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A Level Reforms

Since the beginning of the last academic year, there have been a number of changes to the previous A Level system.

If you have been wondering how this might affect you, read on, as we have put together some great information that will help you to make sure that you are making the right choices for you.

To put it simply, if you began studying for your A Levels in the last couple of years, you can expect a difference in the ways that the courses are delivered, and the ways that you are assessed when it comes to being awarded a grade at the end of the process.

However, not all of the subjects are being changed at once, which means that it very much depends on when you actually started your course.

If you started in September 2015..

There have been new A Levels brought in for a number of subjects, including art and design, sociology, biology, psychology, business studies, physics, chemistry, history, computing, English literature, economics, English language and literature and English language.

If you started in September 2016..

There are new A Levels in ancient languages, religious studies, dance, physical education, drama and theatre studies, French and Spanish, and geography.

If you plan to start your studies in September 2017..

There will be new A Levels in accounting, statistics, ancient history, philosophy, archaeology, music technology, classical civilisation, media studies, design and technology, maths and further maths, electronics, law, film studies, history of art, geology, and government and politics.

How the new A Levels will be assessed

Students who have just completed their A Levels in recent years will have been used to the old system, whereby exams were taken at the end of year 12 and year 13, with each set being worth 50% of the overall A Level grade. Now, however, all exams will be sat at the end of year 13, with 100% of these marks being taken as your final grade.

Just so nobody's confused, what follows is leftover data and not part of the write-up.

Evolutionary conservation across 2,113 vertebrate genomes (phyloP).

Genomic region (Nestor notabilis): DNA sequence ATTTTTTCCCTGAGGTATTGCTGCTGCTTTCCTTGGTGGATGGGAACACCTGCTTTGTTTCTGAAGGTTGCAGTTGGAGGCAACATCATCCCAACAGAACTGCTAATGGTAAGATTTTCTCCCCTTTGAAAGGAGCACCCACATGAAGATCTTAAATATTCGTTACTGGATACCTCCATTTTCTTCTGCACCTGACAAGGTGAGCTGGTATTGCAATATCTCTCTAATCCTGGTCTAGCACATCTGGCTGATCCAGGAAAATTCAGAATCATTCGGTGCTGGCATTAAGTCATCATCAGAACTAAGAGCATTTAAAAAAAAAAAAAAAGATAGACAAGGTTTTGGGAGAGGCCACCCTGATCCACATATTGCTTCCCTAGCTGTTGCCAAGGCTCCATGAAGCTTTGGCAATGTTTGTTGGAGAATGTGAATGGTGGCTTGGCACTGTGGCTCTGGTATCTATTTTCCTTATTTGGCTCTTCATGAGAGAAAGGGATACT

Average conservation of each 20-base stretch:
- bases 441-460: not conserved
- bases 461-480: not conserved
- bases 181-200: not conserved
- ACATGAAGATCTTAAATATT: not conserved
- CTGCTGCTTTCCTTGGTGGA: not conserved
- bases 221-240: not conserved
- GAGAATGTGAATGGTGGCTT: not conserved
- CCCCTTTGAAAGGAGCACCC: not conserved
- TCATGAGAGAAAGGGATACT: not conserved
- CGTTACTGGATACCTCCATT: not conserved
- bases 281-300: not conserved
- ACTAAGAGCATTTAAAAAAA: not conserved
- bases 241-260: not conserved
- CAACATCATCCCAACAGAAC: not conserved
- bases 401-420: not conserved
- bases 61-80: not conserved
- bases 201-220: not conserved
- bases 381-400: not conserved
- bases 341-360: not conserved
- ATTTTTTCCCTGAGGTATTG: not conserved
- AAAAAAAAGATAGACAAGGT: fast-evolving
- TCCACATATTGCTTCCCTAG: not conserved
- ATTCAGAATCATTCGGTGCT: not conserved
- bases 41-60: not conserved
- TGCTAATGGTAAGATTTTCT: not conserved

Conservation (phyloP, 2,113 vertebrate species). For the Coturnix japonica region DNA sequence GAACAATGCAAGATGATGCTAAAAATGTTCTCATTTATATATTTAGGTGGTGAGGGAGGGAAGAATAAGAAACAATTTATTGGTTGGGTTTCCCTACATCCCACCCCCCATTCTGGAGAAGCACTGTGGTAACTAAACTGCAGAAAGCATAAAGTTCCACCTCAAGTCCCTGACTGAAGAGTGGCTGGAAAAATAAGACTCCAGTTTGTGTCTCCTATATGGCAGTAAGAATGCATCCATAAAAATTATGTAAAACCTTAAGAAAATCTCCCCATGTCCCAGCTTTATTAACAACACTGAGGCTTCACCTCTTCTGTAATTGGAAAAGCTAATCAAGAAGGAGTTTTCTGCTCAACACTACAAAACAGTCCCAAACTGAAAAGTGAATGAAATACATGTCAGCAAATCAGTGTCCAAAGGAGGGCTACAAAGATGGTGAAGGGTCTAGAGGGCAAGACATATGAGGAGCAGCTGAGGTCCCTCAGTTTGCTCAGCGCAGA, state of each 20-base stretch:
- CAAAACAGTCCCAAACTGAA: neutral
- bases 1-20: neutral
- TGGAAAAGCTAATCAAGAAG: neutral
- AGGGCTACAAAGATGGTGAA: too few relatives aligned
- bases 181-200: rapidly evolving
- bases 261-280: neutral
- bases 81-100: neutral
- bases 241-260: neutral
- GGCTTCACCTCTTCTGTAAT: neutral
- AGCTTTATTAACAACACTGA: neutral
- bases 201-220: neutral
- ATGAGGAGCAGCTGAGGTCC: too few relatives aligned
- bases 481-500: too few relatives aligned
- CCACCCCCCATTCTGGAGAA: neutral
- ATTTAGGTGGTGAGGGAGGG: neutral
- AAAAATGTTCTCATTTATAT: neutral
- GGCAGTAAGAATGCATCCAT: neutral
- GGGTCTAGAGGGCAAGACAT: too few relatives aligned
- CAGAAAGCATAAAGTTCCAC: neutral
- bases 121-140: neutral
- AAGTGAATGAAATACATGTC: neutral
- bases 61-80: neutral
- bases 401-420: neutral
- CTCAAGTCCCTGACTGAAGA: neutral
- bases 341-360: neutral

It is also planned that assessments will be mainly exam based, with a lot less coursework and practical exams planned under the new specifications.

This is thought to be due to the fact that coursework and practical grades are too easy to cheat, with exams being by far the best way of making sure that all students are given an equal chance of the higher grades.

The grades awarded will still be between A* and E, with a U grade being given to any paper that doesn’t reach a pass mark.

What about AS Levels?

You will still have the option of taking AS Levels at the end of year 12, but they won’t count towards your final grade.

These exams aren’t compulsory, meaning that many colleges may choose to concentrate on teaching rather than sitting these exams.

There will still be AS Level exams for any subjects that have not yet been restructured, so it seems likely that most students will still have some exams to sit.

The purpose of still sitting AS Levels is to give an idea of how you are progressing in your studies, and which areas may still need more work.

How do university predictions work?

It is likely that, in the absence of AS Levels, a lot more weight will be put on GCSE grades in addition to the predictions made by colleges. So, it seems that those grades we’re told matter so much may actually become much more important.

Which subjects have been scrapped altogether?

There are lots of subjects that have been taken away altogether, due to them being either too similar to another course, or too simple.

These subjects are:

  • anthropology
  • world development
  • applied art and design
  • use of mathematics
  • applied business
  • travel and tourism
  • applied information and communication technology
  • statistics
  • applied science
  • science in society
  • citizenship studies
  • science
  • communication and culture
  • quantitative methods
  • creative writing
  • pure mathematics
  • critical thinking
  • moving image arts
  • economics and business
  • media: communication and production
  • engineering
  • leisure studies
  • general studies
  • information and communication technology
  • global development
  • humanities
  • health and social care
  • human biology
  • home economics
  • food
  • nutrition and health.